This map is great for a bunch of reason.  First, as you zoom into the map or pan around, you can explore the intricate details of broadband availability in each and every county in the United States.  These details include not just the population, and income numbers from the census, but the percentage of each county that has access to the major fixed technologies providing broadband service.  This charting feature is a dynamic and robust way to investigate the data, see how different communities compare to each other, or just look at your home town.

Second, the map allows anyone access to the full set of raw data underlying the report. It used to be that maps like this were only viewed through complicated software or with specialized training.  You do not need access to special software, or fancy understanding of intricate bureaucratic processes; all you need is a web browser. 

Third, by publishing this map, we make our own processes more open, accountable and effective. It makes the data available to all Americans, not just specialized practitioners

A few more details. These maps are;

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National PC Donation and Recycling Drive to Address the Digital Divide

August 21, 2012 - 02:56 PM

Owning a computer and gaining access to the Internet is not a luxury, but a necessity in today's world. The digital divide is growing as Americans who are "offline" cannot fully participate in the digital economy and are left behind in important areas such as education and health care. Yet, nearly 60% of low-income households do not have a desktop or laptop computer at home and 100 million Americans have not adopted broadband at home.

Americans without a computer or broadband at home often cite the cost of a PC (10%) and/or broadband service (15%) as major barriers to adoption. However, there is an untapped resource of discounted high quality computers that could curb these figures: the millions of corporate PCs that are prematurely retired every year.

Businesses in the United States annually donate about 3% of the 40 million PCs replaced each year. Of these 40 million PC’s, over 12 million are less than a few years old and remain used-but-useful. These PC’s, once refurbished and installed with the latest software, can connect low-income families, schools, and public computing center users to the digital world.

On August 7, Chairman Genachowski and executives from Connect2Compete, Redemtech, and representatives from LULAC announced a nationwide computer donation and recycling call-to-action, called “PC Pledge 100,” to help narrow the digital divide for low-income families across the country.

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Digital Firsts

by David Robbins, Managing Director
August 15, 2012 - 12:52 PM

Three years ago this week, the Federal Communications Commission joined the Twitterverse with our handle @FCC.   A few hours after sending our first Tweet, we used Twitter to announce our entry into the blogosphere: “FCC launches first-ever blog, called ’Blogband,’ to chronicle events of the National Broadband Plan. Check it out: http://broadband.gov/blog.”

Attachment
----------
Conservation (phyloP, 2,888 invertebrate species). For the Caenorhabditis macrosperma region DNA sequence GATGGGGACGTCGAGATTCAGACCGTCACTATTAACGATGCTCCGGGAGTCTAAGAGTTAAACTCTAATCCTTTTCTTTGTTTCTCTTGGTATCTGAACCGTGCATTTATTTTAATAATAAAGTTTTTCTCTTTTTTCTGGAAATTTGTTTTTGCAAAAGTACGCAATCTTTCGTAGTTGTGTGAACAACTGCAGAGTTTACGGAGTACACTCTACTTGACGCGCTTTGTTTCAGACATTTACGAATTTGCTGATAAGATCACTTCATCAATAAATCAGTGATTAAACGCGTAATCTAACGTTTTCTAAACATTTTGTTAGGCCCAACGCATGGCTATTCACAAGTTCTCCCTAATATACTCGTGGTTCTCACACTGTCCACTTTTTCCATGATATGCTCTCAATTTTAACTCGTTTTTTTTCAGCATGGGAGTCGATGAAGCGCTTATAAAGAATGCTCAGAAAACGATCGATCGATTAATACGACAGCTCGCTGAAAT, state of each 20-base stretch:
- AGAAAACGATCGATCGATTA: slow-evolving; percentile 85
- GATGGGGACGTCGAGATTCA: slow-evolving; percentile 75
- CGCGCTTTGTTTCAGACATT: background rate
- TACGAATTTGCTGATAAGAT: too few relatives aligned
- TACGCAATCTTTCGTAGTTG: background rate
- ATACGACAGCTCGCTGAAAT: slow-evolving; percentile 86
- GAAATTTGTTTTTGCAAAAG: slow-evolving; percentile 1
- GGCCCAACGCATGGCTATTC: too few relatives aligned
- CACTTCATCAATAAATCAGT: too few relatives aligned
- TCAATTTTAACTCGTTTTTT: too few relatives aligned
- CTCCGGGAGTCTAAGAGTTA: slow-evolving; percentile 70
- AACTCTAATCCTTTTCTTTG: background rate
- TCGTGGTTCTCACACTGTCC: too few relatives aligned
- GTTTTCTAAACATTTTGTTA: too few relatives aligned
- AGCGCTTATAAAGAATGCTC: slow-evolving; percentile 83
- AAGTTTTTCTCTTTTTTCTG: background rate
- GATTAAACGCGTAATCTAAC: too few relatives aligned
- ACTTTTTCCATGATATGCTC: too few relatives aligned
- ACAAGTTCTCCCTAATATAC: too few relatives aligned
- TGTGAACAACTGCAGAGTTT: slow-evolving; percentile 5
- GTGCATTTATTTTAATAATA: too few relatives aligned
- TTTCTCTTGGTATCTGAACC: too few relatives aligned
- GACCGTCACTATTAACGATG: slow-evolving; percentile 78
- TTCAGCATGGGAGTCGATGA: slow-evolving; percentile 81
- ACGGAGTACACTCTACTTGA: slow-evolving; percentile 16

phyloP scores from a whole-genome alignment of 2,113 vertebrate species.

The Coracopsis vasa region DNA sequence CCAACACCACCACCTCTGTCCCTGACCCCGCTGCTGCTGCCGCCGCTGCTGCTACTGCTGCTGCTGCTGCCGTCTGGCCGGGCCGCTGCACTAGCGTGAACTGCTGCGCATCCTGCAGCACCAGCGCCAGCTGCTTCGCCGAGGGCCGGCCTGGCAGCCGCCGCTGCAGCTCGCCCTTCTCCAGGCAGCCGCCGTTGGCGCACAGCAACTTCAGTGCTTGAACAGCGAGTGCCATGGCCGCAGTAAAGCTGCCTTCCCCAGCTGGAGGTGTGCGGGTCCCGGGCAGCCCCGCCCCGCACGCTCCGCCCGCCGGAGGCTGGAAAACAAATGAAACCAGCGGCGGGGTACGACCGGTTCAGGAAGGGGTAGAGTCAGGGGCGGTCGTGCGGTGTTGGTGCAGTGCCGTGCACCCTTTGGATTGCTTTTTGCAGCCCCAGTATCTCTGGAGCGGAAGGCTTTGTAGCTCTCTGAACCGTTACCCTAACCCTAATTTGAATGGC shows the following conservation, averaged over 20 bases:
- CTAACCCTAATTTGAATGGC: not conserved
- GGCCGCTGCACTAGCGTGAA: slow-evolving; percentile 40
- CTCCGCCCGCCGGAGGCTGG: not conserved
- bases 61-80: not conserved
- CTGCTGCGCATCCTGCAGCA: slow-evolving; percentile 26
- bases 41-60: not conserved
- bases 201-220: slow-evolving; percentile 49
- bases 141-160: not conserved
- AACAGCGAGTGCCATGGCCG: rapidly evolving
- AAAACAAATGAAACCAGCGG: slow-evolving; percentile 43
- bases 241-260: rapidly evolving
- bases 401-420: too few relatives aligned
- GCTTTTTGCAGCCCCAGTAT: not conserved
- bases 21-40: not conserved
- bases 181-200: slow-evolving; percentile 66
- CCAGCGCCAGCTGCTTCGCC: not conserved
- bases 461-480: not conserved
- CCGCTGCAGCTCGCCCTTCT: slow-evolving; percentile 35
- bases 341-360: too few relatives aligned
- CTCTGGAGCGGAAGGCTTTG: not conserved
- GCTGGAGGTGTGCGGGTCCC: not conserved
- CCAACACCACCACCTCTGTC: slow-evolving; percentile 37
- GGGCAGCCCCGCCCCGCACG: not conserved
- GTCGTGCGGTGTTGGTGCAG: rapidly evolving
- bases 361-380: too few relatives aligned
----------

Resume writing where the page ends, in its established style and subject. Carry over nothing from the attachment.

With the goal of transparency, openness and citizen engagement, this began the FCC’s efforts to connect with our constituencies through social media to keep them informed about FCC events, issues we’re working on and our ongoing efforts to provide access to government data and digital content.

Three years and over 2,000 Tweets later, the FCC reaches nearly half-a-million followers on Twitter @FCC, which puts us in the top five among all government entities, behind @WhiteHouse, @NASA, @CDC and @Smithsonian.

In September 2009, we expanded our social media presence with the launch of our Facebook page, which now boasts 10,000 “lifetime likes.” We also posted our first video – Chairman Genachowski on the National Broadband Plan (viewed 3,615 times) – to the FCC’s YouTube channel.   And in November that year the FCC photo stream on Flickr went live.

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Some Things Never Change

by Siobhan Green, Guest Blogger, CEO and co-founder of Sonjara
August 14, 2012 - 12:49 PM

Siobhan GreenEven when the Internet was new – and expensive and slow – it gave us essential access to the rest of the world. In 1994, when I lived in Senegal, the only Internet access available to me was a hold and forward account through a science research group, meaning I would dial into their servers in order to upload and download my messages. It was very expensive (I believe I paid more than $500 during my year in Senegal), but compared with faxes and telephone was so much more cost-effective and efficient. And it became crucial during the devaluation riots when many phone lines were cut. Our families were relieved to get news through the Internet that we were safe.

By the end of 1999, dial-up connections in Africa were more and more available, but still rare, slow, and expensive. I remember in 2000, the look on the face of West African Nutrition Officers in a cybercafe in Bamako when I accessed (sllllloooooooowwwwwwlllllyyyy) the WHO Nutrition web page, with copies of important documents in multiple languages. The Nutrition Officer from Niger shouted "There it is! I have been asking for someone to mail me that document for over a year!" She was able to leave that day with a 160 page print-out and a copy on a floppy disk. She also got her first email account that day and we added her to the West African Nutrition Network mailing list.